ideologies that are elsewhere unacknowledged. To Joseph McBride, Straub said Ford
is the most Brechtian of filmmakers, “because he shows things that make people [making] the audience collaborate on the film” (McBride and Wilmington,
John Ford, p. 108). McBride analyzes Fort Apache in this light, pointing out how
Captain York donning Colonel Thursday’s hat at the end is a Brechtian device [like
the cardinal donning the Pope’s robes in Brecht’s Galileo], and that we see clearly
that an insane system needs the dedication of noble men to perpetuate itself.) Less
simply, one might call Ford Brechtian because every element in his cinema is
engaged dialectically with every other element (whether one speaks of elements of
— or between — style, content, myth, ideology, or whatever), with the result that
Ford’s movies are self-reflexive and transparent in their workings.
This notion — essentially the thesis of this book — flies violently in the face of a
recent [1980] critical tendency to regard the “classical” cinema of Hollywood as a
monolithic system that sought to mask its “codes” (e.g., its montage) in order to
create an apparently unmediated representation of the real world; it sought to
entertain passively and left unacknowledged its own governing ideology. (Cf.,
Stagecoach: my argument with Browne (“Spectator-in-the-Text”); also Burch,
Distant Observer; Robert Phillip Volker, The Altering Eye [New York: Oxford, 1983];
Thomas Schatz, Hollywood Genres [New York: Random House, 1981]). “Modernist”
(i.e., some post-1960) cinema, on the other hand, subverts our absorption in
emotion, story, or character, and exposes its “codes” (e. g., by showing the camera,
discordant editing, having an actor speak directly to us), in order to force us to relate
intellectually rather than through emotional identification.
In these circles, Straub is admired as epitomizing “modernist” cinema, while Ford
is often derided (although not by most of the above-named critics) as a sentimental
reactionary. Thus Straub’s comparison of Brecht and Ford caused considerable
head-shaking. It is, of course, generally agreed that many movies cater exclusively
to an audience’s desire for passive spectacle (e.g.. Star Wars, some of Hitchcock);
and all research shows that audiences generally watch movies in order not to think.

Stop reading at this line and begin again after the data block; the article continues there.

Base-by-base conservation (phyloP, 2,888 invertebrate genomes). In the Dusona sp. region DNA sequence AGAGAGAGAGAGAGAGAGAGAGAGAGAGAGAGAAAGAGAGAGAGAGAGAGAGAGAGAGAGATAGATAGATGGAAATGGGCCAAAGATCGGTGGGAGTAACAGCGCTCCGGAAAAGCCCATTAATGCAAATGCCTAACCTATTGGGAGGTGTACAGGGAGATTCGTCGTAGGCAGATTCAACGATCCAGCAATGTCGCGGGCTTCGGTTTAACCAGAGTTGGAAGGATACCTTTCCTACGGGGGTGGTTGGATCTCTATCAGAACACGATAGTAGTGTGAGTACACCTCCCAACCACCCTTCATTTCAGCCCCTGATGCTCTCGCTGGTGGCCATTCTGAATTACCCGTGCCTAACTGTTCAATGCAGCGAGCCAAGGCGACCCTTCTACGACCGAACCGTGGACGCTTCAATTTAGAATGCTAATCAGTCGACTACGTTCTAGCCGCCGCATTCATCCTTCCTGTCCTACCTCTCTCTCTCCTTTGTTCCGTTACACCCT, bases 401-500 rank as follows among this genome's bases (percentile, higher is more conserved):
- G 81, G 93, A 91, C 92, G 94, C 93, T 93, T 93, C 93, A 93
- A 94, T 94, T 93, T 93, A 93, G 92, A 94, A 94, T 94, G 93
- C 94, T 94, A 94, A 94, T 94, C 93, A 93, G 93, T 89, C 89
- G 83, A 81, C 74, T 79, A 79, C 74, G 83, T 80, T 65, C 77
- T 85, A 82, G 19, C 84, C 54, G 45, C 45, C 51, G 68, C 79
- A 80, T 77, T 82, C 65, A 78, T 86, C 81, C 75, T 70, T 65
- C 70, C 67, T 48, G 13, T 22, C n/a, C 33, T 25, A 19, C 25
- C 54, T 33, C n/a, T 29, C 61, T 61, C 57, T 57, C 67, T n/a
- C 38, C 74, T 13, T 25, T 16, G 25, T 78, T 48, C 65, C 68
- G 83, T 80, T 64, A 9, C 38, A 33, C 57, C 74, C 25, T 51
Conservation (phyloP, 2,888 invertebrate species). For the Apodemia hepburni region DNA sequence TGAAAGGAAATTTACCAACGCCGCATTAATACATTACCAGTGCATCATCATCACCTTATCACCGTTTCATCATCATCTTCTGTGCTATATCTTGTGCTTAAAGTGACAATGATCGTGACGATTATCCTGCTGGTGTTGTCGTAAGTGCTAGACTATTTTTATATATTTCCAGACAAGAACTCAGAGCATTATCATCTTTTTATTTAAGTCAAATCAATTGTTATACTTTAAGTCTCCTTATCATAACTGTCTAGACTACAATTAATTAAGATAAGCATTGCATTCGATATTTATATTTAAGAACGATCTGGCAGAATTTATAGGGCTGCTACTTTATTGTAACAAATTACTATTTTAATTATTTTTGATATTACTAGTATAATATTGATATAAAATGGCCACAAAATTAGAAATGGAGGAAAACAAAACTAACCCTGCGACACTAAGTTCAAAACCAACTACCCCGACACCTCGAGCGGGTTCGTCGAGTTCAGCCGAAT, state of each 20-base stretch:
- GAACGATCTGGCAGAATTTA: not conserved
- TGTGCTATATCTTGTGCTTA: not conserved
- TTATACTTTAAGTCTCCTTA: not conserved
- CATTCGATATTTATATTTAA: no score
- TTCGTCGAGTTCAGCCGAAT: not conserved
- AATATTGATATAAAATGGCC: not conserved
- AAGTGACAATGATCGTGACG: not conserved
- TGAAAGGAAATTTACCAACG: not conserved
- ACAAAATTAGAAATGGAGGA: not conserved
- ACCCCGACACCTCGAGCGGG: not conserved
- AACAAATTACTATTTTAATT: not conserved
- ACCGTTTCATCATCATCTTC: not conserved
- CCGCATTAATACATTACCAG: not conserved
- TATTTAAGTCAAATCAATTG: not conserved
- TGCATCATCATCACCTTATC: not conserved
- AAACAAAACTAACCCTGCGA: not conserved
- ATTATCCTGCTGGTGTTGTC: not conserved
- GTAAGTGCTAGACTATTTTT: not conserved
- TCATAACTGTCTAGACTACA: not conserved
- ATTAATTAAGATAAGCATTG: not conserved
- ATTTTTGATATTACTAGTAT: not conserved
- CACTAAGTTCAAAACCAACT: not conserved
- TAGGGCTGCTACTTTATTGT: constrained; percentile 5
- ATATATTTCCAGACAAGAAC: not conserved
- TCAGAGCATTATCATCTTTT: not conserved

Nonetheless, the fallacies of “modernist” critics are multitudinous (even including
their arrogation of the label “modern”). Firstly, their premise of a monolithic
classical system is a pure fantasy that reveals little sensibility for the complexity of
pre-1960 cinema and almost no acquaintance with the actual films themselves.
Secondly, they naively assume that audiences can be forced to think, whereas
“modernist” techniques soon lose their initial shock and audiences happily reimmerse
themselves into the fictional worlds of even the most determinedly
antipathetic movies. Thirdly, because their basis is exclusively materialist, they, like
Grierson and Aristarco before them, distrust emotions and aestheticism and would
destroy the art of cinema in favor of a cinema of political propaganda.
An examination of Brecht’s 1930 table, in which he gave cursory comparison
between the (bad) “dramatic” and the (good, Brechtian) “epic” theaters, will, in the
light of Straub and this book, show Ford very much on the “epic” side — the
Dramatic Theater                                           Epic Theater
plot                                                                  narrative
implicates spectator into drama                         makes spectator an observer
wears down his capacity for                             action arouses his capacity for action
provides him with sensations                            forces him to make decisions
provides experience                                         provides a picture of the world
involves the spectator                                       confronts the spectator
suggestion                                                         argument
feelings are preserved                                        feelings are propelled into perceptions
man is assumed known                                      man is the object of inquiry
man unalterable                                                 man alterable and altering
suspense about the outcome                              suspense about the progress
each scene exists for another                             each scene for itself
linear development                                            in curves
evolutionary determinism                                   evolutionary leaps
the world, as it is                                               the world, as it becomes
what man ought to do                                       what man is forced to do
man as a fixed point                                          man as a process
his instincts                                                       his motivations
thought determines being                                   social being determines thought
(Brecht did not intend, obviously, that epic theater be absolutely one way and not at
all the other way; it is a question of tendency.)
Tag Gallagher